Bruce looked at Keith, and Keith looked at Bruce, and they both looked at the pile. There were several sculptures scattered about the room, and they looked to see if any of the others had kinetic properties such as steam or smell. They leaned over the pile to see if it might be made of anything but the real stuff.

Was it dog poop or was it art? They didn’t feel quite sure and laughed over the conundrum.

Soon enough, the gallery host returned to the room and came toward them with the usual slightly officious style. As he crossed the expanse of floor toward Bruce and Keith, his eyes encountered the pile, and he jumped back with a gasp.

“Oh, my,” he said, “how awful.” He ran to the back for a roll of paper towels and a mop.

* * *
Sometimes, I try to remember that even mis-apprehension can be productive, as long as it makes us wonder about the world around us. This week, I’m going to remember these stories and try to take a closer look around. Even though I am a devotee of something called “the genuine,” it is good to remember that it’s a wonderful and often hilarious part of life that things are not always what they seem to be.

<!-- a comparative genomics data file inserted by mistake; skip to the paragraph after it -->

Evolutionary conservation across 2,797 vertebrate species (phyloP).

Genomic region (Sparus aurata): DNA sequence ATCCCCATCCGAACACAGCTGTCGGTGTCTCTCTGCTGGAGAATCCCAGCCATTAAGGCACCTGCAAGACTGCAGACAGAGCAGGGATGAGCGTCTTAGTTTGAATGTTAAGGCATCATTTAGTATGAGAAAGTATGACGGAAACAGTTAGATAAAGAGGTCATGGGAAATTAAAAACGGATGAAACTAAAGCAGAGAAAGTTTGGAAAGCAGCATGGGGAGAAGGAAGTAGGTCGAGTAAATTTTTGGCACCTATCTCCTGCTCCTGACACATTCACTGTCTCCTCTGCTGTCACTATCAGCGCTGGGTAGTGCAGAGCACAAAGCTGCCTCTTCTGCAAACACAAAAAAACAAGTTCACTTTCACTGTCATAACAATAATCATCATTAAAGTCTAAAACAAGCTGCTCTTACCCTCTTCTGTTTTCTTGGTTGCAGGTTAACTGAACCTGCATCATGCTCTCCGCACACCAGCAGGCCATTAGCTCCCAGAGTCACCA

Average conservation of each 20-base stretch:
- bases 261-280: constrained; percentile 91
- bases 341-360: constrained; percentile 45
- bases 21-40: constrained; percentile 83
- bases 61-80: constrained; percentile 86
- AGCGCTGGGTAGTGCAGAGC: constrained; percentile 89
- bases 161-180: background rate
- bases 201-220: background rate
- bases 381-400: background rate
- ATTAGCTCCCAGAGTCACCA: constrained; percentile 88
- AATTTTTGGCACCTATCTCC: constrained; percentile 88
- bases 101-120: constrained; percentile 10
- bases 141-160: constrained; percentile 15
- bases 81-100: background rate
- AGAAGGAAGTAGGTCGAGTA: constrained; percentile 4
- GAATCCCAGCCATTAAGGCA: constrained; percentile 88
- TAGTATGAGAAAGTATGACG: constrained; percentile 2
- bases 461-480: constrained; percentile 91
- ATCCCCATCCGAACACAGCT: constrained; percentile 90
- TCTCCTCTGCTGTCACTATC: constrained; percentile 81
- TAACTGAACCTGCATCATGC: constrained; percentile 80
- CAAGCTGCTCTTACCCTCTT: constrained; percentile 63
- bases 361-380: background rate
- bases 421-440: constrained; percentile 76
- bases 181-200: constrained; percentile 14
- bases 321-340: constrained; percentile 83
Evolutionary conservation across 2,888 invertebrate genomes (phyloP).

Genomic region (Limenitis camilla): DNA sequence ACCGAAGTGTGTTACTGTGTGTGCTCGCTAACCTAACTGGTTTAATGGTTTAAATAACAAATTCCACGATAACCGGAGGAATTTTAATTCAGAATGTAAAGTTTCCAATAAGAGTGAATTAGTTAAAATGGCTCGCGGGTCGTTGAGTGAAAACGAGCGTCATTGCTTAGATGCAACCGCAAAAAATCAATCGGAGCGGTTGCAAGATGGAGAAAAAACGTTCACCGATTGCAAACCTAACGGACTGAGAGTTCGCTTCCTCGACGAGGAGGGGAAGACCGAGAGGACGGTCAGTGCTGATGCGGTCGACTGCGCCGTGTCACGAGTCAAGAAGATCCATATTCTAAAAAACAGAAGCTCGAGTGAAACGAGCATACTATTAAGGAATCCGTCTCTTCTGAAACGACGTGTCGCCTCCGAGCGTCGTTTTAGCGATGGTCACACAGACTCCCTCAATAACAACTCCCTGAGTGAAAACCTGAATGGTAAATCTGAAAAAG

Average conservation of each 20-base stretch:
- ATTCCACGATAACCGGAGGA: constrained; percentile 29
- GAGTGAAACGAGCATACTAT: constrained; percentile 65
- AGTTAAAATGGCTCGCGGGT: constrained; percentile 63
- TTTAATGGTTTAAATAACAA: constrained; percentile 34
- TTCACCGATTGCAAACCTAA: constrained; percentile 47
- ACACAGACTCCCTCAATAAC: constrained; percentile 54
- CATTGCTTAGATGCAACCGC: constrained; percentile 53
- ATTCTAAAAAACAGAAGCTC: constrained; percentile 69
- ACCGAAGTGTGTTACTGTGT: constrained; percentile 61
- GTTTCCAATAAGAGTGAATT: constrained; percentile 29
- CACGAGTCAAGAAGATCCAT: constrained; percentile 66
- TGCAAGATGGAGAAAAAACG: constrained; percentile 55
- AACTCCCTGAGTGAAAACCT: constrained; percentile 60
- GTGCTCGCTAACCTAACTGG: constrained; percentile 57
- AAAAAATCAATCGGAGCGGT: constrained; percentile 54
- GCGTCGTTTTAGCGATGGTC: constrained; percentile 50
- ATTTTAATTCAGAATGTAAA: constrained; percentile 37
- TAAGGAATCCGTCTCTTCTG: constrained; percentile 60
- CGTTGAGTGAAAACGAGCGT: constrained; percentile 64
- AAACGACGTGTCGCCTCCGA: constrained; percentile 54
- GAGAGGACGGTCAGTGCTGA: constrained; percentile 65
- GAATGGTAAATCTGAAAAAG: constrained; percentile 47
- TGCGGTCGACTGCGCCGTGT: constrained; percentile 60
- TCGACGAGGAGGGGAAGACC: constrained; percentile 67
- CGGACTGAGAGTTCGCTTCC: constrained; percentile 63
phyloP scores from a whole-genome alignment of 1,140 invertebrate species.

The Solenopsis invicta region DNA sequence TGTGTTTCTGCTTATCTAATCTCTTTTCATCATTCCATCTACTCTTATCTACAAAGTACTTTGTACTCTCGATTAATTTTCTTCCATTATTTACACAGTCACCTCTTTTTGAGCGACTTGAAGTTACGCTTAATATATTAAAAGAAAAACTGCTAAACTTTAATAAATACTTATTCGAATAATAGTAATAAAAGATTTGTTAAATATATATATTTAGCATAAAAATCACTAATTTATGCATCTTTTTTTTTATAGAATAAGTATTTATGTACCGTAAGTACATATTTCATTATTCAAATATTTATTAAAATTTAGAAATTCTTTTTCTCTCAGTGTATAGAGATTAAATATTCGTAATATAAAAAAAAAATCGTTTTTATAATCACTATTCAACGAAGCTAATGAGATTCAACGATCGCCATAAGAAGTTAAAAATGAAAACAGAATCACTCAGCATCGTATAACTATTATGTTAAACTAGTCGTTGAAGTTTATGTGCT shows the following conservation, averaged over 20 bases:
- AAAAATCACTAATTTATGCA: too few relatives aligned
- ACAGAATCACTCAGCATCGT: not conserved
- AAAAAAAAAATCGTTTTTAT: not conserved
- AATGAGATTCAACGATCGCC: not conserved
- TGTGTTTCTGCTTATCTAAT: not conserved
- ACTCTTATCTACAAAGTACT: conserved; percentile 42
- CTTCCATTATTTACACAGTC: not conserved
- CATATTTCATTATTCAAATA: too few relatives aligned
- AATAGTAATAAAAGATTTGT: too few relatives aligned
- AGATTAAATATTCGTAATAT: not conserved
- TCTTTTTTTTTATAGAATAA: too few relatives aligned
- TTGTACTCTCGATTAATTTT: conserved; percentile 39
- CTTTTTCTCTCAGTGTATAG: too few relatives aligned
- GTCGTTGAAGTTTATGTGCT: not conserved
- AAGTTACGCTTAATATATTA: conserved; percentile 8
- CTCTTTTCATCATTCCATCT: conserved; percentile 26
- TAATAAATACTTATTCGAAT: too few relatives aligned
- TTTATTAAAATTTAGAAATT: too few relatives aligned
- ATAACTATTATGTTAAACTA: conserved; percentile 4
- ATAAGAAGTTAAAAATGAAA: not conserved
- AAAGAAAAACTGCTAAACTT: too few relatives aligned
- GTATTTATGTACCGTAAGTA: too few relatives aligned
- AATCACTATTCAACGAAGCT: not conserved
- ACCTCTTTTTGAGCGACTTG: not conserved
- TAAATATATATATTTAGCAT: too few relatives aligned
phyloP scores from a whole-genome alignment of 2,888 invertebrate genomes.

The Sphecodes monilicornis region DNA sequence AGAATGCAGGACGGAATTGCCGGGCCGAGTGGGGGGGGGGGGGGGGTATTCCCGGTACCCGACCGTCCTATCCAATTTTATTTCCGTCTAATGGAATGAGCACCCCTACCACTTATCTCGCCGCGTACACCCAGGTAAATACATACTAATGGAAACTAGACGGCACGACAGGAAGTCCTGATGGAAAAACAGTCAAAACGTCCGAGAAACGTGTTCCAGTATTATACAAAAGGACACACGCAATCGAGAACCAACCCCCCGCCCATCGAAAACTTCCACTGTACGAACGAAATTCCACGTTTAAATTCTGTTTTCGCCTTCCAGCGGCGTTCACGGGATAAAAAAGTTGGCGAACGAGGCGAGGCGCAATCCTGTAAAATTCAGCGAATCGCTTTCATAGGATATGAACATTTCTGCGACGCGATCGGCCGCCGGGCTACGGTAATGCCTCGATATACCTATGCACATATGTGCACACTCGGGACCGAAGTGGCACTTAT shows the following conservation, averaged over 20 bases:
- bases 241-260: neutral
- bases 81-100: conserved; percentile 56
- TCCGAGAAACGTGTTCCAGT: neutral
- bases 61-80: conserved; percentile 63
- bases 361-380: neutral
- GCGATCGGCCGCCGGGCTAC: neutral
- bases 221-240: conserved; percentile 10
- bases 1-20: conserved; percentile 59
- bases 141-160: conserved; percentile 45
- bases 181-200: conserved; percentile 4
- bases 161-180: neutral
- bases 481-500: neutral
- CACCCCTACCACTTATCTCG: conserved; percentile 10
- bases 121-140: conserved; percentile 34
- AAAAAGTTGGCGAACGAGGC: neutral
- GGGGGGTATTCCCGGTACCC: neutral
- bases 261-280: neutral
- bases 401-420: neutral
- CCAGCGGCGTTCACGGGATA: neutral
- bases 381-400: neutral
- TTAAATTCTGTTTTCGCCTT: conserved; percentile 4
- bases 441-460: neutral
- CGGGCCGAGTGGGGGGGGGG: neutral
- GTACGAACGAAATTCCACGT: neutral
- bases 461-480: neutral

“Poetry” by Pablo Neruda

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And it was at that age … Poetry arrived
in search of me. I don’t know, I don’t know where
it came from, from winter or a river.
I don’t know how or when,
no they were not voices, they were not
words, nor silence,
but from a street I was summoned,
from the branches of night,
abruptly from the others,
among violent fires
or returning alone,
there I was without a face
and it touched me.

I did not know what to say, my mouth
had no way
with names,
my eyes were blind,
and something started in my soul,
fever or forgotten wings,
and I made my own way,
that fire,
and I wrote the first faint line,
faint, without substance, pure
pure wisdom
of someone who knows nothing,
and suddenly I saw
the heavens
and open,
palpitating plantations,
shadow perforated,
with arrows, fire and flowers,
the winding night, the universe.

And I, infinitesimal being,
drunk with the great starry
likeness, image of
felt myself a pure part
of the abyss,
I wheeled with the stars,
my heart broke loose on the wind.

(Translated by Alistair Reid)

I have borrowed the text of this poem from

Rita Dove, Marjorie Perloff, and the Failure of Success